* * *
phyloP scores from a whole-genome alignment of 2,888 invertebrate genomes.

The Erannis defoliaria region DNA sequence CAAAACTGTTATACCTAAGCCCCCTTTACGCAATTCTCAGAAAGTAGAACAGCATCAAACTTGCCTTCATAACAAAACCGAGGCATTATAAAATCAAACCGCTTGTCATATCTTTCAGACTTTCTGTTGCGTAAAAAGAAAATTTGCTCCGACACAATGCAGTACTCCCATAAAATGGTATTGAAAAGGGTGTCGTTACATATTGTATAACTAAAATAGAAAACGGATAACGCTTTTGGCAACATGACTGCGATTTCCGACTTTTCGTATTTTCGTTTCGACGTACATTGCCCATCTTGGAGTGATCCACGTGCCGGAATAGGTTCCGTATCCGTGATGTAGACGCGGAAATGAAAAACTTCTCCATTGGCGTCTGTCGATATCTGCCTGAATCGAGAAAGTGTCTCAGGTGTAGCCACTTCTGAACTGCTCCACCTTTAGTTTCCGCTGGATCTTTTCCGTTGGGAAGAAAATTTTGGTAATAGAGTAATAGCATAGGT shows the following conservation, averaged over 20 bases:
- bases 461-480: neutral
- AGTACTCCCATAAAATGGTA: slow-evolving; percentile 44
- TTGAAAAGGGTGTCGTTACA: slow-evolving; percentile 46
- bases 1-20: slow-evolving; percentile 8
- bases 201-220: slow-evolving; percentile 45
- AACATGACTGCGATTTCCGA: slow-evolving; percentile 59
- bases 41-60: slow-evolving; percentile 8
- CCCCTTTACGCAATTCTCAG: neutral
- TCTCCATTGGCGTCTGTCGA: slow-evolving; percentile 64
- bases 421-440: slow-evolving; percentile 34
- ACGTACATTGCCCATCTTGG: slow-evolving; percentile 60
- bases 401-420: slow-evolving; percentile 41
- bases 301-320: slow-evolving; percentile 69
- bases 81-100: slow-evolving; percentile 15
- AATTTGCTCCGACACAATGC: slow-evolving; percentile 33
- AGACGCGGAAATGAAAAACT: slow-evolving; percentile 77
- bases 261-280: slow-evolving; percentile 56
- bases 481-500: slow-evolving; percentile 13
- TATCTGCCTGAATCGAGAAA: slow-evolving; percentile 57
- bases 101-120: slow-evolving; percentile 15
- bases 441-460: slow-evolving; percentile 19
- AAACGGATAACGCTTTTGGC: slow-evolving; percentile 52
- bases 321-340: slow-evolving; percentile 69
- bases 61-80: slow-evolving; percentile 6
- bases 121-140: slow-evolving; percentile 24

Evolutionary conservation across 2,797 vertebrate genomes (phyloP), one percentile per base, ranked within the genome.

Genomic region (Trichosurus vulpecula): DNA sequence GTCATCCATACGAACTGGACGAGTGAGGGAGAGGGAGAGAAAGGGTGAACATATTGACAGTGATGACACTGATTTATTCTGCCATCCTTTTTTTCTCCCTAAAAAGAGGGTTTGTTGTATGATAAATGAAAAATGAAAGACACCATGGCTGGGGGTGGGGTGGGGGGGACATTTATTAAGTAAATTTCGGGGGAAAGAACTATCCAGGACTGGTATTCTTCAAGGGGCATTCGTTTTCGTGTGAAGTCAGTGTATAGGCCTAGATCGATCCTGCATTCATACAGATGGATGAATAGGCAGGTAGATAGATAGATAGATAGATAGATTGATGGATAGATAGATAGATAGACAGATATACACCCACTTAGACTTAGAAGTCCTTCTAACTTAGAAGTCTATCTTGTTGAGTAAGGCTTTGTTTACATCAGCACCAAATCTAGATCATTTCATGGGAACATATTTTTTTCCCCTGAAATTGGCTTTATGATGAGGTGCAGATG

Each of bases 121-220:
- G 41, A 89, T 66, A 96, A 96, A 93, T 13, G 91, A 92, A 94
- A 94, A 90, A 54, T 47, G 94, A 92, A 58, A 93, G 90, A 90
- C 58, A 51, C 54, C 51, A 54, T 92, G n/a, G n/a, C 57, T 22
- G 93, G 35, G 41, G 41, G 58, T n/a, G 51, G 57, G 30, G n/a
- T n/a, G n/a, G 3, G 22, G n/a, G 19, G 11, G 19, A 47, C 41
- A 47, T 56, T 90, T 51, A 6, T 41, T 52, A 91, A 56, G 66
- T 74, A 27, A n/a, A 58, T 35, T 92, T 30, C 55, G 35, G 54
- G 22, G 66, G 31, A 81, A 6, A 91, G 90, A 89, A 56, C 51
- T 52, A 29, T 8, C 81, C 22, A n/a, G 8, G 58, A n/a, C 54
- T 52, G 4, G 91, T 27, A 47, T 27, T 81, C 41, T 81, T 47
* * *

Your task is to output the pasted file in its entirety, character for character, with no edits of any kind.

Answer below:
phyloP scores from a whole-genome alignment of 2,888 invertebrate genomes.

The Erannis defoliaria region DNA sequence CAAAACTGTTATACCTAAGCCCCCTTTACGCAATTCTCAGAAAGTAGAACAGCATCAAACTTGCCTTCATAACAAAACCGAGGCATTATAAAATCAAACCGCTTGTCATATCTTTCAGACTTTCTGTTGCGTAAAAAGAAAATTTGCTCCGACACAATGCAGTACTCCCATAAAATGGTATTGAAAAGGGTGTCGTTACATATTGTATAACTAAAATAGAAAACGGATAACGCTTTTGGCAACATGACTGCGATTTCCGACTTTTCGTATTTTCGTTTCGACGTACATTGCCCATCTTGGAGTGATCCACGTGCCGGAATAGGTTCCGTATCCGTGATGTAGACGCGGAAATGAAAAACTTCTCCATTGGCGTCTGTCGATATCTGCCTGAATCGAGAAAGTGTCTCAGGTGTAGCCACTTCTGAACTGCTCCACCTTTAGTTTCCGCTGGATCTTTTCCGTTGGGAAGAAAATTTTGGTAATAGAGTAATAGCATAGGT shows the following conservation, averaged over 20 bases:
- bases 461-480: neutral
- AGTACTCCCATAAAATGGTA: slow-evolving; percentile 44
- TTGAAAAGGGTGTCGTTACA: slow-evolving; percentile 46
- bases 1-20: slow-evolving; percentile 8
- bases 201-220: slow-evolving; percentile 45
- AACATGACTGCGATTTCCGA: slow-evolving; percentile 59
- bases 41-60: slow-evolving; percentile 8
- CCCCTTTACGCAATTCTCAG: neutral
- TCTCCATTGGCGTCTGTCGA: slow-evolving; percentile 64
- bases 421-440: slow-evolving; percentile 34
- ACGTACATTGCCCATCTTGG: slow-evolving; percentile 60
- bases 401-420: slow-evolving; percentile 41
- bases 301-320: slow-evolving; percentile 69
- bases 81-100: slow-evolving; percentile 15
- AATTTGCTCCGACACAATGC: slow-evolving; percentile 33
- AGACGCGGAAATGAAAAACT: slow-evolving; percentile 77
- bases 261-280: slow-evolving; percentile 56
- bases 481-500: slow-evolving; percentile 13
- TATCTGCCTGAATCGAGAAA: slow-evolving; percentile 57
- bases 101-120: slow-evolving; percentile 15
- bases 441-460: slow-evolving; percentile 19
- AAACGGATAACGCTTTTGGC: slow-evolving; percentile 52
- bases 321-340: slow-evolving; percentile 69
- bases 61-80: slow-evolving; percentile 6
- bases 121-140: slow-evolving; percentile 24

Evolutionary conservation across 2,797 vertebrate genomes (phyloP), one percentile per base, ranked within the genome.

Genomic region (Trichosurus vulpecula): DNA sequence GTCATCCATACGAACTGGACGAGTGAGGGAGAGGGAGAGAAAGGGTGAACATATTGACAGTGATGACACTGATTTATTCTGCCATCCTTTTTTTCTCCCTAAAAAGAGGGTTTGTTGTATGATAAATGAAAAATGAAAGACACCATGGCTGGGGGTGGGGTGGGGGGGACATTTATTAAGTAAATTTCGGGGGAAAGAACTATCCAGGACTGGTATTCTTCAAGGGGCATTCGTTTTCGTGTGAAGTCAGTGTATAGGCCTAGATCGATCCTGCATTCATACAGATGGATGAATAGGCAGGTAGATAGATAGATAGATAGATAGATTGATGGATAGATAGATAGATAGACAGATATACACCCACTTAGACTTAGAAGTCCTTCTAACTTAGAAGTCTATCTTGTTGAGTAAGGCTTTGTTTACATCAGCACCAAATCTAGATCATTTCATGGGAACATATTTTTTTCCCCTGAAATTGGCTTTATGATGAGGTGCAGATG

Each of bases 121-220:
- G 41, A 89, T 66, A 96, A 96, A 93, T 13, G 91, A 92, A 94
- A 94, A 90, A 54, T 47, G 94, A 92, A 58, A 93, G 90, A 90
- C 58, A 51, C 54, C 51, A 54, T 92, G n/a, G n/a, C 57, T 22
- G 93, G 35, G 41, G 41, G 58, T n/a, G 51, G 57, G 30, G n/a
- T n/a, G n/a, G 3, G 22, G n/a, G 19, G 11, G 19, A 47, C 41
- A 47, T 56, T 90, T 51, A 6, T 41, T 52, A 91, A 56, G 66
- T 74, A 27, A n/a, A 58, T 35, T 92, T 30, C 55, G 35, G 54
- G 22, G 66, G 31, A 81, A 6, A 91, G 90, A 89, A 56, C 51
- T 52, A 29, T 8, C 81, C 22, A n/a, G 8, G 58, A n/a, C 54
- T 52, G 4, G 91, T 27, A 47, T 27, T 81, C 41, T 81, T 47